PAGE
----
“Aye,” says the owner, their brows forming a straight line of displeasure on their forehead, “the floods are bad this year on these levels. Hasn’t been this bad in living memory.”
“Why is that, then?”
Another customer wipes their mouth with the hem of their tunic and joins in: “It’s not that the river’s any higher. It’s those damn birds.”
Talirr spreads their hands in confusion. “What do the birds have to do with floods?”
The hole-in-the-wall’s owner pounds flatbread dough with aggression. “You’re not from here, right?”
“Indeed.” Talirr straightens their back, twirls a stray curl. “I arrived today. I am a poet.”
Their companions blink in confusion and know not what to say to such a proclamation. The owner continues, “Be that as it may, you’re probably not familiar with how things work here. It’s said King Reia (blessed-chime-their-bloody-name) decided that all the magic used to control the river’s power should instead go into the nobles’ birdcages.”
“Indeed?” Talirr feels a deep disquiet at the thought of birds ensnared with a city’s magic. A waste of magic. A travesty of song. “Even at the cost of the lower levels being flooded?”
The owner and customer both laugh, a ragged hopeless laughter. “You think the king cares about us? They care about the comfort of their own royal self and the nobles who hobnob with them. What matter the lower levels, as long as the Market of Wings remains unflooded, as long as the upper levels can have their songbirds!”
Talirr’s disquiet grows. Mereveh is not well; Mereveh is a city diseased with that most common of ailments, inequality.
The birds call to them. Songwalker, Songwalker! they command. So Talirr must act, and soon.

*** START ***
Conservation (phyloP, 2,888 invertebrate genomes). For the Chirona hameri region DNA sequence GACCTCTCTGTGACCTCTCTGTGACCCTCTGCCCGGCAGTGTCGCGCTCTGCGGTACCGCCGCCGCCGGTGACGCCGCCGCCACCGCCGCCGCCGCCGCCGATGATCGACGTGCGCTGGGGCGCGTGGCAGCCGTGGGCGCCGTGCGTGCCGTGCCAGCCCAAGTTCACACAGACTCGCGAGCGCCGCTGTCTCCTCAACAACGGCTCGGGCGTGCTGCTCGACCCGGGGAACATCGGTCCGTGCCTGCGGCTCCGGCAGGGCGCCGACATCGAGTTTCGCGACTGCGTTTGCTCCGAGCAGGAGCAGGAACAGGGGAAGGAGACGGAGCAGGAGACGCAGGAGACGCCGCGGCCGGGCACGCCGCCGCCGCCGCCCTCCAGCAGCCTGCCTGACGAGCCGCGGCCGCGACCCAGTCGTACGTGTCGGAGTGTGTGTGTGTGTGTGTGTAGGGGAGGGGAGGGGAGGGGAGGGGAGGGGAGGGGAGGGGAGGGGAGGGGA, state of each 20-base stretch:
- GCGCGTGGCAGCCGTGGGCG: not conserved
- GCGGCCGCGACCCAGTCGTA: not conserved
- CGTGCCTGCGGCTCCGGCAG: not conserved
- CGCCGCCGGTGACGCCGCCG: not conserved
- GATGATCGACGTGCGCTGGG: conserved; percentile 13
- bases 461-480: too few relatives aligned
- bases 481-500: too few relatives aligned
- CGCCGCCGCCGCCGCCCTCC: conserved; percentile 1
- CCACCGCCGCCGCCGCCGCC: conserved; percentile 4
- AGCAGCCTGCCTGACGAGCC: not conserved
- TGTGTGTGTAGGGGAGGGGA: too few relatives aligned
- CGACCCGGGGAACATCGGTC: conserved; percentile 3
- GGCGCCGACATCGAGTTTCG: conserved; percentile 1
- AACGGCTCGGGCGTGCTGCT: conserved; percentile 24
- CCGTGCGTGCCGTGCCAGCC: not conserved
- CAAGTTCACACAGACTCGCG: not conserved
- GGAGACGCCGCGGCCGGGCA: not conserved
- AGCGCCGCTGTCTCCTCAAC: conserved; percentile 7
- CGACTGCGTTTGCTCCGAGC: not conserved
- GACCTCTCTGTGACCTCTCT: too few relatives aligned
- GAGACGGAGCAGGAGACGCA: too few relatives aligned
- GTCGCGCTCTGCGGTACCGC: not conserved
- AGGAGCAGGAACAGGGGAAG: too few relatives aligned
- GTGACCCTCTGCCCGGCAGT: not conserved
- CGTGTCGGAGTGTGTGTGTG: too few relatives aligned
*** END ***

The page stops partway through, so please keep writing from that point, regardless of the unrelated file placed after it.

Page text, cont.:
Nourished with flatbread and replenished with purpose, Talirr walks the streets of Mereveh. Their plan is unwise, but it’s the only plan they have. Putting it off for a moment more, they trudge to the upper levels, to where birdsong is sweetest and the despair of the flooded lower levels is tucked neatly out of sight. The magnificent squares rimmed with nobles’ houses are filled with the song of bullfinches and blackbirds and scimitar babblers echoing from the balconies lush with well-watered greenery. It’s a world apart from the muddy, watery lower levels. And that makes Talirr angry to the depths of their poet’s heart.
They head back to the market levels, the mid-levels of Mereveh, fuelled by that anger. Picking a market at random—this one mostly seems to sell cloth, dyed in dizzying expensive colours which the people of the lower levels will never even behold—Talirr stops in the middle of the bustle, carving out a place for themself amid the commerce. They take a deep breath. They begin to sing.
People of Mereveh!
I’m here to bring news
of far-off cities, here to sing tales
of great snakes and their slayers,
of treasures at journey’s end.
Of rebellion against the unrighteous,